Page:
Jorge Macchi & Irina Kirchuk
Fleetinsel, Admiralitätstraße 71, 2nd Floor
For Story 01 UNA invited Argentina artists Irina Kirchuk and Jorge Macchi to share their series of obsessions and reflect on the city of Hamburg as an exhibition within our office space.
Irina and Jorge's work stems from a recurring interest in the inconsequential and the unattended, a collection of objects and images that fill the world with their material obsolescence and a petty functionality. Objects so generous they accept their insignificance to keep the world in stable motion. The relationship of these objects with the living is based on their role as providers and facilitators, they help towards a purpose. They contain, sustain, signal, protect, support, inform, adorn, perform…, until they are discarded. They are part of the urban cycle of use and disuse; after a period of need, they become excess.
These objects are ubiquitous. Unquestioned presences that shape our most immediate landscape: the city and the domestic environments, from household appliances to simple tools, utensils or devices; parts of the systems of architecture, information, entertainment, urban infrastructure, or the home. Industrial, once promising, desirable, but also basic, classic items: for Irina and Jorge, they belong to the marvellous world of “things”. It is in this material realm where they find the possibility for the uncommon or the strange.
Irina and Jorge are always on the alert. They share the rare ability of wandering around town—around life—with a sort of autonomous third eye which finds these objects to be collected with loving care and recruited into their practices: these grant them afterlives of frozen, magical transubstantiation. While keeping their humble materiality, once adopted, their essence has become another.
Submitting to the fact they are detritus, accepted as left overs, as second-bests, these objects’ comeback as art has all the proud cheekiness gained by those who have nothing to loose or the marginal. In Irina’s works, this translates in dignified humour and absurdity, and in Jorge’s, into enigmatic and hypnotic seduction.
Irina and Jorge love camouflage. The objects they present us deceive us by keeping their original looks, by still passing as themselves. It is their neat, excess-free style that allows us to re-apprehend them and get new knowledge out of them, to share the fresh atmospheres they create in their liberating new existence.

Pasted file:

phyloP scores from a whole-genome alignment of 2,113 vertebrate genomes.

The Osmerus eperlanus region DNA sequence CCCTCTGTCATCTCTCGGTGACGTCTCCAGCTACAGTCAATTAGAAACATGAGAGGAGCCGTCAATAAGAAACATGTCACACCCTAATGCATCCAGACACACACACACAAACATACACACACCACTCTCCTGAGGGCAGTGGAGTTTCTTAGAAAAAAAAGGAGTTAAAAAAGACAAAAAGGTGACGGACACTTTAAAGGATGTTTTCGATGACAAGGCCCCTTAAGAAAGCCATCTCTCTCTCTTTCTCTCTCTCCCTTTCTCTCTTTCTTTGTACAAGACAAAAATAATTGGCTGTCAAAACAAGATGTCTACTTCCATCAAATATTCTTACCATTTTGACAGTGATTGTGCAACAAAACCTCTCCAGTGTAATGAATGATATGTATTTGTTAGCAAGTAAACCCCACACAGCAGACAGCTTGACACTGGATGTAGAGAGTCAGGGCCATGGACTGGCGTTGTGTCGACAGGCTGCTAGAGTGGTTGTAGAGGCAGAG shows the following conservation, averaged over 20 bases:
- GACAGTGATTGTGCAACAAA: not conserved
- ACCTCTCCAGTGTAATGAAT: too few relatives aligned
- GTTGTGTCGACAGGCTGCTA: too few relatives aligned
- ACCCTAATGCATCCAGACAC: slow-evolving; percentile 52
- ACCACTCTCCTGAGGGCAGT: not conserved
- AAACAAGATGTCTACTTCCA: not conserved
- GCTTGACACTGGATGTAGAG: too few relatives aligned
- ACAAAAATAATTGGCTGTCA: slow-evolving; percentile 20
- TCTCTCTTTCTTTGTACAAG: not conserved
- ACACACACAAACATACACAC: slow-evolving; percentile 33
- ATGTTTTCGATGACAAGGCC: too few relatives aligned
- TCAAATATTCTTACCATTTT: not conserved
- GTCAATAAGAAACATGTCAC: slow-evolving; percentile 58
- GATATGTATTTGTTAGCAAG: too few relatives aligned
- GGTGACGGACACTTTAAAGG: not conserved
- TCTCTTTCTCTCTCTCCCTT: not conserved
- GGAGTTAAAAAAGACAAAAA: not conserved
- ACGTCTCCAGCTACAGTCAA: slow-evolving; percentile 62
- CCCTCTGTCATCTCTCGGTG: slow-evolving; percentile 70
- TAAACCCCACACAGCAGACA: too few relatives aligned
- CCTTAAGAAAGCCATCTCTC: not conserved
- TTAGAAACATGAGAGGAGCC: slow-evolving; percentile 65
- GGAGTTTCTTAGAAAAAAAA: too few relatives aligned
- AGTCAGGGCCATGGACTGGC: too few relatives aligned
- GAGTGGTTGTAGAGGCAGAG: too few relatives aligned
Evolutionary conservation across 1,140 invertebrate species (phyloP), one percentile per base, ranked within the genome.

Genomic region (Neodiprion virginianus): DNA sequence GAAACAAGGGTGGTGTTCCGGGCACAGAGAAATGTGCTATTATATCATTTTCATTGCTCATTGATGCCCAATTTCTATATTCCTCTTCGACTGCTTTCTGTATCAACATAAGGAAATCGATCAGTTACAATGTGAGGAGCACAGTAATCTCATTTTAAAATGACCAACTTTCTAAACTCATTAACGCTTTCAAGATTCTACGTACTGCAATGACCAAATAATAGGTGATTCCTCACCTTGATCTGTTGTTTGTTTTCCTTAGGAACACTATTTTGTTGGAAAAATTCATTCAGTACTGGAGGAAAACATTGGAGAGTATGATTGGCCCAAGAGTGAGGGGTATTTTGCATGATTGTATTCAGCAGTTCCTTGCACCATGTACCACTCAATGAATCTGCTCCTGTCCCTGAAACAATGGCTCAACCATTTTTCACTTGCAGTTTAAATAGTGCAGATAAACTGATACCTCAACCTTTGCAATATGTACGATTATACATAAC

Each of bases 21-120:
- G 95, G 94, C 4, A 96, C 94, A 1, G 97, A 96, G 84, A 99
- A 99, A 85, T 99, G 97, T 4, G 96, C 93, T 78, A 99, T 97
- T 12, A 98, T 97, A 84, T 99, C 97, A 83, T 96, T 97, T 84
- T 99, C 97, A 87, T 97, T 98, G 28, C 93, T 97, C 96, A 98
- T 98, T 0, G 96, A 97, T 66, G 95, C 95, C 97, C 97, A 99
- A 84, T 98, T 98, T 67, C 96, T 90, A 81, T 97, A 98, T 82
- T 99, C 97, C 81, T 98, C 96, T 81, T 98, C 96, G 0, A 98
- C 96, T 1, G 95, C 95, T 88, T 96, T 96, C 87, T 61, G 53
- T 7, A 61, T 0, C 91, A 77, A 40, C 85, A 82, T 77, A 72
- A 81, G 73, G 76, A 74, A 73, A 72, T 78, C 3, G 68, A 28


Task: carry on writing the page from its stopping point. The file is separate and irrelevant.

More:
Irina and Jorge are driven by order. Working from the city’s excess—of information, of consumption, of noise, of movement, of its own redundancy and repetition—they clean up and reconfigure their findings into new arrangements that border the monastic for their precision and stillness. If for Jorge these reconfigurations emphasise the objects’ austere looks, Irina usually grants them the previously denied joy of a cosmetic rescue.
Irina and Jorge are haunted by symmetry. The new order is found in this arrangement based on correspondence, doubling, mirroring, reciprocity. On dialogue. On the meeting of two parts, or two ends, that even if different, are perfectly linked. Furthermore, symmetry does not only re-signify the data chosen, but grants them power and security: the one that stems from the consciousness that they belong to a system larger than themselves. They are not solitary, lost and godforsaken bits and pieces but, on the contrary, clues into worlds ruled by systems previously unknown. Doors into mystery, fantasy or fun.
Irina and Jorge’s works are glimpses into the city’s psyche. They liberate repressed behaviours, longings, desires. They are theatres of second chances, of nightmarish apparitions, of fixed ideas. Opportunities to deal with unresolved issues, fears, frustrations. Platforms to play the otherworldly. These games emphasise the transitory value of signs, they destroy the idea of functionality as something fixed, of simplicity or mediocrity. Existence without ardor or boredom is only a disguise.
Irina Kirchuk and Jorge Macchi not only share a series of obsessions but their works prove their preoccupation: that all objects either carry a promise or a threat.
Text by Alejandra Aguado